Vinas del Cenit Venta Mazarron 2004
"The 2004 Venta Mazzaron, made from old Tinta de Toro vines and aged in French oak, exhibits lovely sweet cherries in an up-front, fruit-driven style, medium body, and no evidence of wood. This is a tasty, value-priced wine to drink over the next 1-2 years."" Robert Parker, The Wine Advocate
This wine is made from ungrafted Tinta de Toro old vines. The vineyards are planted on soils that are a good blend of sand and chalk with a good amount of iron over the typical underlayment of clay which is common in Toro.
The Tierra del Vino is dissected by the famous Vía de la Plata, which dates back to the Roman Empire. It originally ran through the cities of Mérida and Astorga, serving as a route used by Roman troops and merchants. The region's climate is unique within the northern plateau, its temperature being the highest on average in Castilla y León.
Viñas del Cénit's vineyards are organised in small parcels of land planted with a substantial amount of old Tempranillo vines, some of which are over a hundred years old and ungrafted. The soil is calcareous, gravel and sand-based, with a layer of red clay underneath.
The young oenologist Almudena Alberca from Salamanca has had ties to Viñas del Cénit since its inception in 2003. She is in charge of supervising the vineyards and also of the vinification processes.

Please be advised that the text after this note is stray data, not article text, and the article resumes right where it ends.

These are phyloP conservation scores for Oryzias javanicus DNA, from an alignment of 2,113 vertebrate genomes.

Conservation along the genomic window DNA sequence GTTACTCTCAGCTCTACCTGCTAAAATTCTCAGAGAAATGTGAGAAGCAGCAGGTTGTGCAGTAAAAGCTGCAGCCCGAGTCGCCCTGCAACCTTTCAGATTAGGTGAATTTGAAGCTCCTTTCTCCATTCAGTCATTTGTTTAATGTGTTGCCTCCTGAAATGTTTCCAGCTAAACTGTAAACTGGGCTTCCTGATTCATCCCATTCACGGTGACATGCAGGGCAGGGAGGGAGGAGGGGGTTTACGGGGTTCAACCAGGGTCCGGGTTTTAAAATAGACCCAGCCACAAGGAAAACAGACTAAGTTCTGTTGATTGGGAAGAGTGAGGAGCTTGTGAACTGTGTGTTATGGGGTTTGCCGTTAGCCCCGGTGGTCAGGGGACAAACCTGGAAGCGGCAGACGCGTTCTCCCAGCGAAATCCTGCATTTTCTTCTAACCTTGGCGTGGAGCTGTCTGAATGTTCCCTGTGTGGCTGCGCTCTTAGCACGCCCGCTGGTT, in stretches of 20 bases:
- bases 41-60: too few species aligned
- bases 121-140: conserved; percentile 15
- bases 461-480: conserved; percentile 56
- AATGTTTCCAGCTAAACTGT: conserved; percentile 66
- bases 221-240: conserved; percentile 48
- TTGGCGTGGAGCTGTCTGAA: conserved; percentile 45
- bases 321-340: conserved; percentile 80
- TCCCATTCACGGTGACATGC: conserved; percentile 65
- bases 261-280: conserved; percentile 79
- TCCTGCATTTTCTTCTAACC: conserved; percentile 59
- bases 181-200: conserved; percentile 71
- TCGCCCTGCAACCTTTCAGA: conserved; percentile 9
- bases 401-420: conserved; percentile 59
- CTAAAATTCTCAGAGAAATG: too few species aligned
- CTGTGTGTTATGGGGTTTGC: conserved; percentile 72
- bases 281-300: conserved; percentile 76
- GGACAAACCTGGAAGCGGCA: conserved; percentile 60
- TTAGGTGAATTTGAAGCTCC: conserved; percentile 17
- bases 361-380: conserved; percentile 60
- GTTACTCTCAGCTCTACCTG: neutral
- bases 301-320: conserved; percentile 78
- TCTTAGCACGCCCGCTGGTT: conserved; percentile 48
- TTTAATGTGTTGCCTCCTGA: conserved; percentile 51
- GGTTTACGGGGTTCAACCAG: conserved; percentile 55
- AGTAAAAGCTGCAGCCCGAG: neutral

Spanish red wine is known for being bold, heady, rustic and age-worthy, Spain is truly a one-of-a-kind wine-producing nation. A great majority of the country is hot, arid and drought-ridden, and since irrigation has only been recently introduced and (controversially) accepted, viticulture has sustained—and flourished—only through a great understanding of Spain’s particular conditions. Large spacing between vines allows each enough resources to survive and as a result, the country has the most acreage under vine compared to any other country, but is usually third in production.
Of the Spanish red wines, the most planted and respected grape variety is Tempranillo, the star of Spain’s Rioja and Ribera del Duero regions. Priorat specializes in bold red blends, Jumilla has gained global recognition for its single varietal Monastrell and Utiel-Requena has garnered recent attention for its reds made of Bobal.